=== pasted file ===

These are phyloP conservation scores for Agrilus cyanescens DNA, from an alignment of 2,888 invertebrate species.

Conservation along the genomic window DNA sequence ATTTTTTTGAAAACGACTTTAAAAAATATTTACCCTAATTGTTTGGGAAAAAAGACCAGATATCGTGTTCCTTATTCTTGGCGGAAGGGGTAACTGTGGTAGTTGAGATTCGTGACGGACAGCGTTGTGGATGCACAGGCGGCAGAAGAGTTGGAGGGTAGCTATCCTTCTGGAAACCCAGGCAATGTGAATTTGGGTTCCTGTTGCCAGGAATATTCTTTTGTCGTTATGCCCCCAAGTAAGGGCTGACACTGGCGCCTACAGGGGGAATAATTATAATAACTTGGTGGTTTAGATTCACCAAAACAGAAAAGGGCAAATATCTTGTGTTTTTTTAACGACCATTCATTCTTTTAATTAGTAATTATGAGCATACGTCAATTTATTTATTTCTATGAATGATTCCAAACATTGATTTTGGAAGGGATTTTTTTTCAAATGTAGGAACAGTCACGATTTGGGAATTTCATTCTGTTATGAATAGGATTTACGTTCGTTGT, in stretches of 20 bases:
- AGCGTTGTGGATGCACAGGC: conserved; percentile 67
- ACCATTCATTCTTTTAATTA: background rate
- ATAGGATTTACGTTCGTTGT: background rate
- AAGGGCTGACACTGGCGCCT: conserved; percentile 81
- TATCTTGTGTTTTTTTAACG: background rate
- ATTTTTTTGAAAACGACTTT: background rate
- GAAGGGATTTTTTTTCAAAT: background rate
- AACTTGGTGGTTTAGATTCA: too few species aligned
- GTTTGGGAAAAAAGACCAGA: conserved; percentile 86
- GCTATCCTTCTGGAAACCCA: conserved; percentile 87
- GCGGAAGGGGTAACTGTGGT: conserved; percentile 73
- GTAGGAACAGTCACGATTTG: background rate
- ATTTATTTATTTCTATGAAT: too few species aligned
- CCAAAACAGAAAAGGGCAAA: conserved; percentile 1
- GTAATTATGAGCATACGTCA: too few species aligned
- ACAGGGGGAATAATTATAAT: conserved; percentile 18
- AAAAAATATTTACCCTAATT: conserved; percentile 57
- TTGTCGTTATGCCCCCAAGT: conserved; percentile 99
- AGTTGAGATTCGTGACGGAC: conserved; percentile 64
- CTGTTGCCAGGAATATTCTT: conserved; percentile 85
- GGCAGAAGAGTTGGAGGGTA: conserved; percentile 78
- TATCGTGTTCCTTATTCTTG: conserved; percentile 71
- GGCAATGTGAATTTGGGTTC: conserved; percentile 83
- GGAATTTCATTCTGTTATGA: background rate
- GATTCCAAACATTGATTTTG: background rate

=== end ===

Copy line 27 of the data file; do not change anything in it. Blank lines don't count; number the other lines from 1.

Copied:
- GATTCCAAACATTGATTTTG: background rate